A do-not-resuscitate order tells medical professionals that you do not want to receive CPR if your heart or lungs stop. Unlike other advanced directives that you can write yourself and have notarized, a DNR must be written by a doctor in your official medical chart. Requirements and instructions for the order vary by state.
When is it used?
DNR orders only pertain to stopping or preventing use of CPR, which can include mouth-to-mouth, breathing tubes, or electric shock to the heart. They don’t prevent the administration of pain medicine or first-aid.
Who can order it?
Your doctor writes a DNR order together with your consent. If you have named someone to speak for you, that person can consult with your doctor to write the orders. If you have not named anyone, and you are unable to speak for yourself, in some cases a loved one may agree to a DNR order on your behalf.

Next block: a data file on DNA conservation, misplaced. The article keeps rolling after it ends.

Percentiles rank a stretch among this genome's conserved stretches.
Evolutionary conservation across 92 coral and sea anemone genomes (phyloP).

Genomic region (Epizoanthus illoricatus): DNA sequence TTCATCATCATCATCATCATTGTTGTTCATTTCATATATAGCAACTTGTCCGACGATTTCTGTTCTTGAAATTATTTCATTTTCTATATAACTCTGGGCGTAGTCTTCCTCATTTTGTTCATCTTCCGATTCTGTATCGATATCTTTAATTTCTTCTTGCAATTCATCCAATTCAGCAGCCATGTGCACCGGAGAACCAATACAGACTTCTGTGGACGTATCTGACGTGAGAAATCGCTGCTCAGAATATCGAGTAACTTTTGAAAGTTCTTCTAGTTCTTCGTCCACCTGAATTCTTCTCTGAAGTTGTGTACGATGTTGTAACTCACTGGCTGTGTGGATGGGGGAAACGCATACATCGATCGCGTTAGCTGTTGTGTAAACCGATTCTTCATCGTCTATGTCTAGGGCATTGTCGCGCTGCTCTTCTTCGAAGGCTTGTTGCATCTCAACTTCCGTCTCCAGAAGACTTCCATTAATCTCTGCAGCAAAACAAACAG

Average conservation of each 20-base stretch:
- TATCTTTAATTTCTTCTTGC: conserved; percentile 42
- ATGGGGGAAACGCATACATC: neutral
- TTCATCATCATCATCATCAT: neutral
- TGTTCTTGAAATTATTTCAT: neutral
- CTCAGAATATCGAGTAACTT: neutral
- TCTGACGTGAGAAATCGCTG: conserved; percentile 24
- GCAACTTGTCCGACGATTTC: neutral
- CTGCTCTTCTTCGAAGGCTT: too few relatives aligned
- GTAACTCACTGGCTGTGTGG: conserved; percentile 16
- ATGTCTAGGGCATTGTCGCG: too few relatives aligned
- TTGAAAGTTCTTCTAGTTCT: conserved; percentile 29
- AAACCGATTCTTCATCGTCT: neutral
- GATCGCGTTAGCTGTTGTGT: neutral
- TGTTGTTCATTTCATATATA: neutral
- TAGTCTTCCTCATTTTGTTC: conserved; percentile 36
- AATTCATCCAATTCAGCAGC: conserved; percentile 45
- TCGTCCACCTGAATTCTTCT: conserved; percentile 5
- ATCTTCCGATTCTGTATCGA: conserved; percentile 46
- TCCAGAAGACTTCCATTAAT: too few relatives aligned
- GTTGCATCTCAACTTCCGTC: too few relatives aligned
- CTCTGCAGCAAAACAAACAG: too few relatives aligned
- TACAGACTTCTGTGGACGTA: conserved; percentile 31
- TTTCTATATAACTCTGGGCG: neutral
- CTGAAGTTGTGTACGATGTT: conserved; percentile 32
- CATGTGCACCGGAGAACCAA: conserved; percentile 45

How do others know you have one?
You can, and should, tell your loved ones about your DNR instructions, and they can be included in your living will and any other documents that give instructions about your life. In the event of an emergency, you’ll want to carry instructions on your person so that emergency responders can abide by your wishes. DNR or Do Not Resuscitate can be engraved on your medical ID; however, there is no guarantee that an emergency responder will follow the DNR orders based solely on an ID engraving.
With a personal health record, you can upload your doctor’s official order so that emergency responders and other medical professionals can access it.
What if I change my mind?
If you decide you don’t want it, tell your doctor right away and remove it from any documents you keep personally. You always have the right to accept CPR, even if you have an existing DNR order.
Source: Medline Plus from the National Institutes of Health